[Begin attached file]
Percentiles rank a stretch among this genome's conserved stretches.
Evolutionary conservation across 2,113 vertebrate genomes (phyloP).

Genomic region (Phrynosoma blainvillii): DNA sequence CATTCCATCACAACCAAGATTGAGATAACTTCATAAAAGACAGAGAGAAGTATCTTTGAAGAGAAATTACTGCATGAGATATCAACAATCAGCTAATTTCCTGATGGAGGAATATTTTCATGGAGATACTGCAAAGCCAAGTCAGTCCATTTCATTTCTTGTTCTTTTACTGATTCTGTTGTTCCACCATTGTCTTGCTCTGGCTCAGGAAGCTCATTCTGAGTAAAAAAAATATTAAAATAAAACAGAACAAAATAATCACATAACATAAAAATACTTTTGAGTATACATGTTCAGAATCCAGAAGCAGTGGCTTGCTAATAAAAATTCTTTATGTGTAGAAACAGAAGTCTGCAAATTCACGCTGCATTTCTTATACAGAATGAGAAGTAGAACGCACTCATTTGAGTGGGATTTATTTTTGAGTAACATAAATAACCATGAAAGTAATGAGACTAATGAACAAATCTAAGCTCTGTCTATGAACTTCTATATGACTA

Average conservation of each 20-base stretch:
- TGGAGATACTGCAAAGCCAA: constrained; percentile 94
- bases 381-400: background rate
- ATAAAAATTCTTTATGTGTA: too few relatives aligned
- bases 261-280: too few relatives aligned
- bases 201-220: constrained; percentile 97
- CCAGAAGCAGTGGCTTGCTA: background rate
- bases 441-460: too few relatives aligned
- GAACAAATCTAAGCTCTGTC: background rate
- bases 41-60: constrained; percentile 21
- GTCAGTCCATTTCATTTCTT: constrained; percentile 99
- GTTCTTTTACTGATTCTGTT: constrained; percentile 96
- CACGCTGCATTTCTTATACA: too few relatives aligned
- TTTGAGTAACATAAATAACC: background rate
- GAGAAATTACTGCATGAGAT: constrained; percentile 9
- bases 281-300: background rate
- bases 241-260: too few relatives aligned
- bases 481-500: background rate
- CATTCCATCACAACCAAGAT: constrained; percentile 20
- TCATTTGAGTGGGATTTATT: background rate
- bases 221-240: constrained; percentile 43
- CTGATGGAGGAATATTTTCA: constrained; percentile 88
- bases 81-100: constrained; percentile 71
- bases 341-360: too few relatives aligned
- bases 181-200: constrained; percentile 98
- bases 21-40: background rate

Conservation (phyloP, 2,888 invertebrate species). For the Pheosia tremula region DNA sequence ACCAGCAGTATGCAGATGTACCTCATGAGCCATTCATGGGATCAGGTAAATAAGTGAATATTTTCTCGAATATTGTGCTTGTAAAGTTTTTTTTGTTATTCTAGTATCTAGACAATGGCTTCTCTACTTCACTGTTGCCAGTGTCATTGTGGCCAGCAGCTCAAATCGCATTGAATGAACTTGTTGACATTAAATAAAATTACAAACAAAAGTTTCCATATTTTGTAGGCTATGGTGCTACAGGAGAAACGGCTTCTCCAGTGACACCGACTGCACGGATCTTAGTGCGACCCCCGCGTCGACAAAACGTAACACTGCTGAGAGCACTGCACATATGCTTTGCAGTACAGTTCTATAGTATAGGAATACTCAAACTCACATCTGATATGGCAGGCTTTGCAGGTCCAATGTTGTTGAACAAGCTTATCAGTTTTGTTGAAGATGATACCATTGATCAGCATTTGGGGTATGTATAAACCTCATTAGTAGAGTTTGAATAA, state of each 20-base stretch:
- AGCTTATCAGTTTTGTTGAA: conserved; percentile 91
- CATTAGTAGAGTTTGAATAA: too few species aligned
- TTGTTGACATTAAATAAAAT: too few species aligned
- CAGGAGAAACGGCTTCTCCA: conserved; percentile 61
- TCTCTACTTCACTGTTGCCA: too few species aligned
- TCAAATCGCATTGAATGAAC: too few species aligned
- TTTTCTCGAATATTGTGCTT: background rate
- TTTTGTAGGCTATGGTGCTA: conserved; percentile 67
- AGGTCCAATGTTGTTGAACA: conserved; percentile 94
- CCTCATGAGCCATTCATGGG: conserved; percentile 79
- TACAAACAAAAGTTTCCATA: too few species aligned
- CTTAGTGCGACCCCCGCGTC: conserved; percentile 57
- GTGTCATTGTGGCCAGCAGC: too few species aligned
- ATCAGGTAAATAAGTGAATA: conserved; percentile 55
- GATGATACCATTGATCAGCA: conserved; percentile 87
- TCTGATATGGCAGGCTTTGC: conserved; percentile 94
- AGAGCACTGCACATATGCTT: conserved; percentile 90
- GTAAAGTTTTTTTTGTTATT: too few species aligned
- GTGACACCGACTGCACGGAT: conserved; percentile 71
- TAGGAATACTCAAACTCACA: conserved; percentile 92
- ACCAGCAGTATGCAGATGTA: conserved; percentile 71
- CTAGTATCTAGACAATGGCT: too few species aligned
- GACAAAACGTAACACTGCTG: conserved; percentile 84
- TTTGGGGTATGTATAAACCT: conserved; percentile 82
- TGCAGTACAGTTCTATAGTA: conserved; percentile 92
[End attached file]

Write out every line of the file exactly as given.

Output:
Percentiles rank a stretch among this genome's conserved stretches.
Evolutionary conservation across 2,113 vertebrate genomes (phyloP).

Genomic region (Phrynosoma blainvillii): DNA sequence CATTCCATCACAACCAAGATTGAGATAACTTCATAAAAGACAGAGAGAAGTATCTTTGAAGAGAAATTACTGCATGAGATATCAACAATCAGCTAATTTCCTGATGGAGGAATATTTTCATGGAGATACTGCAAAGCCAAGTCAGTCCATTTCATTTCTTGTTCTTTTACTGATTCTGTTGTTCCACCATTGTCTTGCTCTGGCTCAGGAAGCTCATTCTGAGTAAAAAAAATATTAAAATAAAACAGAACAAAATAATCACATAACATAAAAATACTTTTGAGTATACATGTTCAGAATCCAGAAGCAGTGGCTTGCTAATAAAAATTCTTTATGTGTAGAAACAGAAGTCTGCAAATTCACGCTGCATTTCTTATACAGAATGAGAAGTAGAACGCACTCATTTGAGTGGGATTTATTTTTGAGTAACATAAATAACCATGAAAGTAATGAGACTAATGAACAAATCTAAGCTCTGTCTATGAACTTCTATATGACTA

Average conservation of each 20-base stretch:
- TGGAGATACTGCAAAGCCAA: constrained; percentile 94
- bases 381-400: background rate
- ATAAAAATTCTTTATGTGTA: too few relatives aligned
- bases 261-280: too few relatives aligned
- bases 201-220: constrained; percentile 97
- CCAGAAGCAGTGGCTTGCTA: background rate
- bases 441-460: too few relatives aligned
- GAACAAATCTAAGCTCTGTC: background rate
- bases 41-60: constrained; percentile 21
- GTCAGTCCATTTCATTTCTT: constrained; percentile 99
- GTTCTTTTACTGATTCTGTT: constrained; percentile 96
- CACGCTGCATTTCTTATACA: too few relatives aligned
- TTTGAGTAACATAAATAACC: background rate
- GAGAAATTACTGCATGAGAT: constrained; percentile 9
- bases 281-300: background rate
- bases 241-260: too few relatives aligned
- bases 481-500: background rate
- CATTCCATCACAACCAAGAT: constrained; percentile 20
- TCATTTGAGTGGGATTTATT: background rate
- bases 221-240: constrained; percentile 43
- CTGATGGAGGAATATTTTCA: constrained; percentile 88
- bases 81-100: constrained; percentile 71
- bases 341-360: too few relatives aligned
- bases 181-200: constrained; percentile 98
- bases 21-40: background rate

Conservation (phyloP, 2,888 invertebrate species). For the Pheosia tremula region DNA sequence ACCAGCAGTATGCAGATGTACCTCATGAGCCATTCATGGGATCAGGTAAATAAGTGAATATTTTCTCGAATATTGTGCTTGTAAAGTTTTTTTTGTTATTCTAGTATCTAGACAATGGCTTCTCTACTTCACTGTTGCCAGTGTCATTGTGGCCAGCAGCTCAAATCGCATTGAATGAACTTGTTGACATTAAATAAAATTACAAACAAAAGTTTCCATATTTTGTAGGCTATGGTGCTACAGGAGAAACGGCTTCTCCAGTGACACCGACTGCACGGATCTTAGTGCGACCCCCGCGTCGACAAAACGTAACACTGCTGAGAGCACTGCACATATGCTTTGCAGTACAGTTCTATAGTATAGGAATACTCAAACTCACATCTGATATGGCAGGCTTTGCAGGTCCAATGTTGTTGAACAAGCTTATCAGTTTTGTTGAAGATGATACCATTGATCAGCATTTGGGGTATGTATAAACCTCATTAGTAGAGTTTGAATAA, state of each 20-base stretch:
- AGCTTATCAGTTTTGTTGAA: conserved; percentile 91
- CATTAGTAGAGTTTGAATAA: too few species aligned
- TTGTTGACATTAAATAAAAT: too few species aligned
- CAGGAGAAACGGCTTCTCCA: conserved; percentile 61
- TCTCTACTTCACTGTTGCCA: too few species aligned
- TCAAATCGCATTGAATGAAC: too few species aligned
- TTTTCTCGAATATTGTGCTT: background rate
- TTTTGTAGGCTATGGTGCTA: conserved; percentile 67
- AGGTCCAATGTTGTTGAACA: conserved; percentile 94
- CCTCATGAGCCATTCATGGG: conserved; percentile 79
- TACAAACAAAAGTTTCCATA: too few species aligned
- CTTAGTGCGACCCCCGCGTC: conserved; percentile 57
- GTGTCATTGTGGCCAGCAGC: too few species aligned
- ATCAGGTAAATAAGTGAATA: conserved; percentile 55
- GATGATACCATTGATCAGCA: conserved; percentile 87
- TCTGATATGGCAGGCTTTGC: conserved; percentile 94
- AGAGCACTGCACATATGCTT: conserved; percentile 90
- GTAAAGTTTTTTTTGTTATT: too few species aligned
- GTGACACCGACTGCACGGAT: conserved; percentile 71
- TAGGAATACTCAAACTCACA: conserved; percentile 92
- ACCAGCAGTATGCAGATGTA: conserved; percentile 71
- CTAGTATCTAGACAATGGCT: too few species aligned
- GACAAAACGTAACACTGCTG: conserved; percentile 84
- TTTGGGGTATGTATAAACCT: conserved; percentile 82
- TGCAGTACAGTTCTATAGTA: conserved; percentile 92